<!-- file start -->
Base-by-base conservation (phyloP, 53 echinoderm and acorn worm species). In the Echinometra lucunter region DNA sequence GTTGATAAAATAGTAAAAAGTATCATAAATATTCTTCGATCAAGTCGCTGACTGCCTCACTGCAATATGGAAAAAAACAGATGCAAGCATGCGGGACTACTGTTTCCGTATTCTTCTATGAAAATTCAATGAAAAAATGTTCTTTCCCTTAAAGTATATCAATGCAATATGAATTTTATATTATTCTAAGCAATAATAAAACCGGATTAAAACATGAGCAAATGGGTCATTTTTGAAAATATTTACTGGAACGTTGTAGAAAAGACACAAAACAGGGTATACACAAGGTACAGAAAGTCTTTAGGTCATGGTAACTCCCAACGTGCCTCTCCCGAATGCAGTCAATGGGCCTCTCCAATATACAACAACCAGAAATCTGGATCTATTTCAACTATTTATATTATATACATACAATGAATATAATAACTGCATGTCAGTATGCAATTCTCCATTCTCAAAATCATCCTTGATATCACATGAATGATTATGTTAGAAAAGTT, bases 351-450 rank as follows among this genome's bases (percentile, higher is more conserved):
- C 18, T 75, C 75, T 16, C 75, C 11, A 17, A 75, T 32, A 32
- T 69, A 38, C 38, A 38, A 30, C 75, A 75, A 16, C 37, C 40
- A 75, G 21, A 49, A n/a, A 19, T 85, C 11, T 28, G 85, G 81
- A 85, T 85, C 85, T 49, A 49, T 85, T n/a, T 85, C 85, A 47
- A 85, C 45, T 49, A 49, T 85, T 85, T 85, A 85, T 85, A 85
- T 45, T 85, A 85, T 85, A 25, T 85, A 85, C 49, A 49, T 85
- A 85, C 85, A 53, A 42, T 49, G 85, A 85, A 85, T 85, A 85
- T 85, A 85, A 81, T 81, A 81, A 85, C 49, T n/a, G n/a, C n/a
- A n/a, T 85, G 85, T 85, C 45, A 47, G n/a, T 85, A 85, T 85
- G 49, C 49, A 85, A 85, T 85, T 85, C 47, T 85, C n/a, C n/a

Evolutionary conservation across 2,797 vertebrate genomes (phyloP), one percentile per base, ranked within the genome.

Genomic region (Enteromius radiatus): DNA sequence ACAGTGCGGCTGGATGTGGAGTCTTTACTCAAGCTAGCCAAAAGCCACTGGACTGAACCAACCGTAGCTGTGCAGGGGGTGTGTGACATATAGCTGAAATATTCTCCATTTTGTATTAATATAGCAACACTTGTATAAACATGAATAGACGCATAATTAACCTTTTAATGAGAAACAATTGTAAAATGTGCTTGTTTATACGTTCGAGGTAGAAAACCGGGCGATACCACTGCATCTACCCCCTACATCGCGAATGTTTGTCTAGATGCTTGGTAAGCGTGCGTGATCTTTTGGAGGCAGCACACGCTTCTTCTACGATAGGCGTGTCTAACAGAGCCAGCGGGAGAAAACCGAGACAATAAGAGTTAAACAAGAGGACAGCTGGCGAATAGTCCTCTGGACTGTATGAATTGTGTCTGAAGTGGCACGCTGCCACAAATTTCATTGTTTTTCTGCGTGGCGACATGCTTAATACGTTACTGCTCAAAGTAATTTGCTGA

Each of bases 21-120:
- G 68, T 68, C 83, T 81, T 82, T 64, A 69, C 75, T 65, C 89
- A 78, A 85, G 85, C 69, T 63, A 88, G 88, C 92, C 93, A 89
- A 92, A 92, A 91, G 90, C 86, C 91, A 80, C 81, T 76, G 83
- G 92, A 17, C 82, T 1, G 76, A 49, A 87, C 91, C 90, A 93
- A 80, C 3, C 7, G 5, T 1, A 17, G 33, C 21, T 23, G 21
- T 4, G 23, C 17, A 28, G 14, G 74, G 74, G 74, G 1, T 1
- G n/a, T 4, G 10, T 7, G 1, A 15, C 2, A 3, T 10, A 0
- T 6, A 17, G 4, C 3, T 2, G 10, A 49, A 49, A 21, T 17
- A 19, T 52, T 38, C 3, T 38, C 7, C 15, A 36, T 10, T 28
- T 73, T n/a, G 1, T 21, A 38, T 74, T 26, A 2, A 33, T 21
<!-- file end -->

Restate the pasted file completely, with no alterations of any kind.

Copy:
Base-by-base conservation (phyloP, 53 echinoderm and acorn worm species). In the Echinometra lucunter region DNA sequence GTTGATAAAATAGTAAAAAGTATCATAAATATTCTTCGATCAAGTCGCTGACTGCCTCACTGCAATATGGAAAAAAACAGATGCAAGCATGCGGGACTACTGTTTCCGTATTCTTCTATGAAAATTCAATGAAAAAATGTTCTTTCCCTTAAAGTATATCAATGCAATATGAATTTTATATTATTCTAAGCAATAATAAAACCGGATTAAAACATGAGCAAATGGGTCATTTTTGAAAATATTTACTGGAACGTTGTAGAAAAGACACAAAACAGGGTATACACAAGGTACAGAAAGTCTTTAGGTCATGGTAACTCCCAACGTGCCTCTCCCGAATGCAGTCAATGGGCCTCTCCAATATACAACAACCAGAAATCTGGATCTATTTCAACTATTTATATTATATACATACAATGAATATAATAACTGCATGTCAGTATGCAATTCTCCATTCTCAAAATCATCCTTGATATCACATGAATGATTATGTTAGAAAAGTT, bases 351-450 rank as follows among this genome's bases (percentile, higher is more conserved):
- C 18, T 75, C 75, T 16, C 75, C 11, A 17, A 75, T 32, A 32
- T 69, A 38, C 38, A 38, A 30, C 75, A 75, A 16, C 37, C 40
- A 75, G 21, A 49, A n/a, A 19, T 85, C 11, T 28, G 85, G 81
- A 85, T 85, C 85, T 49, A 49, T 85, T n/a, T 85, C 85, A 47
- A 85, C 45, T 49, A 49, T 85, T 85, T 85, A 85, T 85, A 85
- T 45, T 85, A 85, T 85, A 25, T 85, A 85, C 49, A 49, T 85
- A 85, C 85, A 53, A 42, T 49, G 85, A 85, A 85, T 85, A 85
- T 85, A 85, A 81, T 81, A 81, A 85, C 49, T n/a, G n/a, C n/a
- A n/a, T 85, G 85, T 85, C 45, A 47, G n/a, T 85, A 85, T 85
- G 49, C 49, A 85, A 85, T 85, T 85, C 47, T 85, C n/a, C n/a

Evolutionary conservation across 2,797 vertebrate genomes (phyloP), one percentile per base, ranked within the genome.

Genomic region (Enteromius radiatus): DNA sequence ACAGTGCGGCTGGATGTGGAGTCTTTACTCAAGCTAGCCAAAAGCCACTGGACTGAACCAACCGTAGCTGTGCAGGGGGTGTGTGACATATAGCTGAAATATTCTCCATTTTGTATTAATATAGCAACACTTGTATAAACATGAATAGACGCATAATTAACCTTTTAATGAGAAACAATTGTAAAATGTGCTTGTTTATACGTTCGAGGTAGAAAACCGGGCGATACCACTGCATCTACCCCCTACATCGCGAATGTTTGTCTAGATGCTTGGTAAGCGTGCGTGATCTTTTGGAGGCAGCACACGCTTCTTCTACGATAGGCGTGTCTAACAGAGCCAGCGGGAGAAAACCGAGACAATAAGAGTTAAACAAGAGGACAGCTGGCGAATAGTCCTCTGGACTGTATGAATTGTGTCTGAAGTGGCACGCTGCCACAAATTTCATTGTTTTTCTGCGTGGCGACATGCTTAATACGTTACTGCTCAAAGTAATTTGCTGA

Each of bases 21-120:
- G 68, T 68, C 83, T 81, T 82, T 64, A 69, C 75, T 65, C 89
- A 78, A 85, G 85, C 69, T 63, A 88, G 88, C 92, C 93, A 89
- A 92, A 92, A 91, G 90, C 86, C 91, A 80, C 81, T 76, G 83
- G 92, A 17, C 82, T 1, G 76, A 49, A 87, C 91, C 90, A 93
- A 80, C 3, C 7, G 5, T 1, A 17, G 33, C 21, T 23, G 21
- T 4, G 23, C 17, A 28, G 14, G 74, G 74, G 74, G 1, T 1
- G n/a, T 4, G 10, T 7, G 1, A 15, C 2, A 3, T 10, A 0
- T 6, A 17, G 4, C 3, T 2, G 10, A 49, A 49, A 21, T 17
- A 19, T 52, T 38, C 3, T 38, C 7, C 15, A 36, T 10, T 28
- T 73, T n/a, G 1, T 21, A 38, T 74, T 26, A 2, A 33, T 21